Our Expert Voices conversation on pandemics.

We don't spend enough time trying to understand why and how previous epidemics occurred or capturing information about them as they are unfolding. We're always chasing outbreaks and scrambling to get research in place long after it should be conducted. And once outbreaks pass, funding and research opportunity dries up.

A model: I'm writing this from the Democratic Republic of Congo, where we're studying survivors of previous Ebola outbreaks (including the very first cohort from 1976) and comparing them to survivors of the current outbreak — rather than waiting and trying to get protocols and ethical approvals after the fact. As recent Ebola and Zika epidemics have demonstrated, governmental and traditional funding cycles are too slow and unresponsive to time-sensitive global health issues.

Bottom line: The research protocols, infrastructure and funding need to be in place so we can be on the ground capturing data as it becomes available. There are no shortage of major problems facing the world, but pandemics, with their unique combination of speed and deadliness, deserve far more attention than they're currently getting. Understanding previous outbreaks and being ready to capture critical data as new ones unfold should be a funding priority.

Other voices in the conversation:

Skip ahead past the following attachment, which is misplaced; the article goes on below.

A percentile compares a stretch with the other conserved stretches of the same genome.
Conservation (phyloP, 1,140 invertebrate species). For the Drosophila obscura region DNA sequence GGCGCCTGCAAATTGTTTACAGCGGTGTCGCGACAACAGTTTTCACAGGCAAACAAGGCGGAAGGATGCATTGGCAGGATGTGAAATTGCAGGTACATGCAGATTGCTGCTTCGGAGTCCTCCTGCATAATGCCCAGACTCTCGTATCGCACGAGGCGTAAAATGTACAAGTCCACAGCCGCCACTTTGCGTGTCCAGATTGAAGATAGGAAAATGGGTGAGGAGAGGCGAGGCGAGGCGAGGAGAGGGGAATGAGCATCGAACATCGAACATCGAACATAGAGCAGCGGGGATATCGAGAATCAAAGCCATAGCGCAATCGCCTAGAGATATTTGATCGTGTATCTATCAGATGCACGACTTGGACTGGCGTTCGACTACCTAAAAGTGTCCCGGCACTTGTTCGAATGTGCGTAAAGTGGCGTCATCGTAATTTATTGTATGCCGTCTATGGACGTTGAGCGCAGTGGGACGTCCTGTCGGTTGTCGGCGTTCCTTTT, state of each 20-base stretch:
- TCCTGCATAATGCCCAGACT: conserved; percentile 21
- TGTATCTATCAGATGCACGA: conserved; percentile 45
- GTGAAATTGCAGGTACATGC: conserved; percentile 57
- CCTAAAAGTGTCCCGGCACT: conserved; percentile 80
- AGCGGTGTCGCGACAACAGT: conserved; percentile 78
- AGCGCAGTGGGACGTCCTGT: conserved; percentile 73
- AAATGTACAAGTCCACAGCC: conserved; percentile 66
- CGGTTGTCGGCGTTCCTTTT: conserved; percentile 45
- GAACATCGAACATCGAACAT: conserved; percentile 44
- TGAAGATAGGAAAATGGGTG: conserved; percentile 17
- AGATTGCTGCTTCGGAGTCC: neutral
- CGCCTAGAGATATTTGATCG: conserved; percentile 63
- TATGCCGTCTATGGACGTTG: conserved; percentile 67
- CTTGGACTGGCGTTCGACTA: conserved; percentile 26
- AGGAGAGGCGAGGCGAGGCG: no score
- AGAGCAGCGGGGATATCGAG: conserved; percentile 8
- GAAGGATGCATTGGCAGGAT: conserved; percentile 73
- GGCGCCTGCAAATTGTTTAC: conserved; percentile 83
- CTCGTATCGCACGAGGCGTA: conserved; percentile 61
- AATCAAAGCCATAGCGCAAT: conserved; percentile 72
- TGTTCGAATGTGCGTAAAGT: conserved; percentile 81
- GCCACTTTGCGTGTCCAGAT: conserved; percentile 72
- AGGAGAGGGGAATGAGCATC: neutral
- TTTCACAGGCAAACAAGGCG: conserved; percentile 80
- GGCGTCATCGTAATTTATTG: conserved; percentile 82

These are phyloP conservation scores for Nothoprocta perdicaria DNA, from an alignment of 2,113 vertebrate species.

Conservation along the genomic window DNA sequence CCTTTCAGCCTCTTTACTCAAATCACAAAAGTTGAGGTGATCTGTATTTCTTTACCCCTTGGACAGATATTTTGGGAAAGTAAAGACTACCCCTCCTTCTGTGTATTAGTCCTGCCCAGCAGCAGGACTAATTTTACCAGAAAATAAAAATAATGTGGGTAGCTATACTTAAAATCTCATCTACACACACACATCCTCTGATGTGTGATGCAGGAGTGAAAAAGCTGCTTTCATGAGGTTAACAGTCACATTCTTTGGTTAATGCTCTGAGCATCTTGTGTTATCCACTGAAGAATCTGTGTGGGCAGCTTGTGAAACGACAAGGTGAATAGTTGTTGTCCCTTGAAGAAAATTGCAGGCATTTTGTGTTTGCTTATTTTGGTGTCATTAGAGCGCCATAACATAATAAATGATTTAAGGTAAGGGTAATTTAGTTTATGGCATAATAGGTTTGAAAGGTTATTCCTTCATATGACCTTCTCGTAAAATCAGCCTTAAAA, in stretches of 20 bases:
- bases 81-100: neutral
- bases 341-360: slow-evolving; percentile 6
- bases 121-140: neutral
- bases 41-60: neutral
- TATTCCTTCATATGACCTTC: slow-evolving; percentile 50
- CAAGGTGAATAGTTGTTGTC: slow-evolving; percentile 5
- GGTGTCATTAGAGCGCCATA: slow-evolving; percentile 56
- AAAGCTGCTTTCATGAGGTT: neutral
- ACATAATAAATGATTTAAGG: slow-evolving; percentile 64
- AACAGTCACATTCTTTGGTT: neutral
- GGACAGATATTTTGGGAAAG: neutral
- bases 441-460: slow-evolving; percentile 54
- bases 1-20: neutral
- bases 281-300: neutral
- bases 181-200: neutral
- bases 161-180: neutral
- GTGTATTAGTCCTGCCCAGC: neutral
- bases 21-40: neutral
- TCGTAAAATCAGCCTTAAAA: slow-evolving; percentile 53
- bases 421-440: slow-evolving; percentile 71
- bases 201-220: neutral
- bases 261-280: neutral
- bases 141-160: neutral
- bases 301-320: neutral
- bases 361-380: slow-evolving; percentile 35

Go deeper

Updated 59 mins ago - Politics & Policy

Supreme Court clears way for first federal execution since 2003

Lethal injection facility in San Quentin, California. Photo: California Department of Corrections and Rehabilitation via Getty Images

The Supreme Court ruled early Tuesday that federal executions can resume, reversing a lower court decision and paving the way for the first lethal injection since 2003 to take place at a federal prison in Indiana, AP reports.

The big picture: A lower court had delayed the execution, saying inmates had provided evidence the government's plan to carry out executions using lethal injections "poses an unconstitutionally significant risk of serious pain."

2 hours ago - Health

More Republicans say they're wearing masks

Data: Axios/Ipsos poll; Chart: Andrew Witherspoon/Axios

Nearly two-thirds of Americans — and a noticeably increasing number of Republicans — say they’re wearing a face mask whenever they leave the house, according to the latest installment of the Axios-Ipsos Coronavirus Index.

Why it matters: A weakening partisan divide over masks, and a broad-based increase in the number of people wearing them, would be a welcome development as most of the country tries to beat back a rapidly growing outbreak.

Buildings are getting tested for coronavirus, too

Illustration: Eniola Odetunde/Axios

Testing buildings — not just people — could be an important way to stop the spread of the coronavirus.

Why it matters: People won't feel safe returning to schools, offices, bars and restaurants unless they can be assured they won't be infected by coronavirus particles lingering in the air — or being pumped through the buildings' air ducts. One day, even office furniture lined with plants could be used to clean air in cubicles.